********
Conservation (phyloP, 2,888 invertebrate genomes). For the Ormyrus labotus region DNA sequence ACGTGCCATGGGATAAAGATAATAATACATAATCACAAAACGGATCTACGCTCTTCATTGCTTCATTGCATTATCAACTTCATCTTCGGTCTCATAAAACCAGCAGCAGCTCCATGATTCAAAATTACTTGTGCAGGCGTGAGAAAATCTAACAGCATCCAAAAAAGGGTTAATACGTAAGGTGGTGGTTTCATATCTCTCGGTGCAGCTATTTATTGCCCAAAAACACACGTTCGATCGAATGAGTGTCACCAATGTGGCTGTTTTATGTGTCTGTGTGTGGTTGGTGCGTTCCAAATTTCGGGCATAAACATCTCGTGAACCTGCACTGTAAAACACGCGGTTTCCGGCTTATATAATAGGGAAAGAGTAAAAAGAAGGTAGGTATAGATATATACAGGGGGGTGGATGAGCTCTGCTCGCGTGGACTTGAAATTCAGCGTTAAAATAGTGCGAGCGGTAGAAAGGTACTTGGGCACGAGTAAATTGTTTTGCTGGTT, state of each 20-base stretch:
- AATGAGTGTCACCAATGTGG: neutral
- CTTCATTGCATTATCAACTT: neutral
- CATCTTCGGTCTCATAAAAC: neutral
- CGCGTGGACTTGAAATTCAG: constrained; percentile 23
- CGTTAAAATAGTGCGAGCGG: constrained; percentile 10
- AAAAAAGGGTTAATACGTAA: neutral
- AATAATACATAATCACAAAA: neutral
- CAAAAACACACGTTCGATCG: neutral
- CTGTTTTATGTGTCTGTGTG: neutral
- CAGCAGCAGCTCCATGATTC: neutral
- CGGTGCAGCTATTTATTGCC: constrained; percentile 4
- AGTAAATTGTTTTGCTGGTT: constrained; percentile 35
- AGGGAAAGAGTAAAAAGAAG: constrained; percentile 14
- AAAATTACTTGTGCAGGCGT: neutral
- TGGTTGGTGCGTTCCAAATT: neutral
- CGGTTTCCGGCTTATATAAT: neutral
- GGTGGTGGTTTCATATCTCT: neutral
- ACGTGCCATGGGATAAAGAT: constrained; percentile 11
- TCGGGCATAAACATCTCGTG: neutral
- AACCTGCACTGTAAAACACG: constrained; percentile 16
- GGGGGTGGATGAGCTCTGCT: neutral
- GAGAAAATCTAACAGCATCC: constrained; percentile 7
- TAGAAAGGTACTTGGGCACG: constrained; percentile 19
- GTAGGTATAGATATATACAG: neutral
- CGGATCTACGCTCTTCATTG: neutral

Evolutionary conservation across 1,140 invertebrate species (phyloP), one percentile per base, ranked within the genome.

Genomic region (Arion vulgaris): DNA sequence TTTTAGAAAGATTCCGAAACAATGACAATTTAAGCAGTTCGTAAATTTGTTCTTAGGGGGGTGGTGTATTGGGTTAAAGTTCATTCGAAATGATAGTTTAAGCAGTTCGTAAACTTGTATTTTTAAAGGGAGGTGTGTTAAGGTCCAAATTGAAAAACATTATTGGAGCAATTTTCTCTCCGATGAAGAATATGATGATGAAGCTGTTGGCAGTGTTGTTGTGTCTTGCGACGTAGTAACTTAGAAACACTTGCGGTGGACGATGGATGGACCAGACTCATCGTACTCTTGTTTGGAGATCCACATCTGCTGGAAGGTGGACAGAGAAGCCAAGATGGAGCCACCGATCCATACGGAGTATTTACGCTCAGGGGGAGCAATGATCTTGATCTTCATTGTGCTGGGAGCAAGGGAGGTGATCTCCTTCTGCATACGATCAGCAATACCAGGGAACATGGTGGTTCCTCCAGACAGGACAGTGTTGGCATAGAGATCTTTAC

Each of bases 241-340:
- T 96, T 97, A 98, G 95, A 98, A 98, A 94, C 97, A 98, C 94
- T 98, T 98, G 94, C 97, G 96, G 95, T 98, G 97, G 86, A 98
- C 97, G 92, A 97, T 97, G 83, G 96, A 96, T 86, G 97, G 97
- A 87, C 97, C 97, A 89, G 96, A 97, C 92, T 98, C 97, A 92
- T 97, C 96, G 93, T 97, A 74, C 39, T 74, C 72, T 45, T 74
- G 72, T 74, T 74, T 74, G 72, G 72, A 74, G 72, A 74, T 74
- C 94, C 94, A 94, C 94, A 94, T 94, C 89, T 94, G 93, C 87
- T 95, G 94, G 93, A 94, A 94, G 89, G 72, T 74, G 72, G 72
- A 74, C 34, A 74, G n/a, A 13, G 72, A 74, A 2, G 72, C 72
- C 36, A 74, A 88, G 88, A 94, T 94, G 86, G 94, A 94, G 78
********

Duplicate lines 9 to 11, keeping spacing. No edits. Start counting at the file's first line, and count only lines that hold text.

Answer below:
- CAAAAACACACGTTCGATCG: neutral
- CTGTTTTATGTGTCTGTGTG: neutral
- CAGCAGCAGCTCCATGATTC: neutral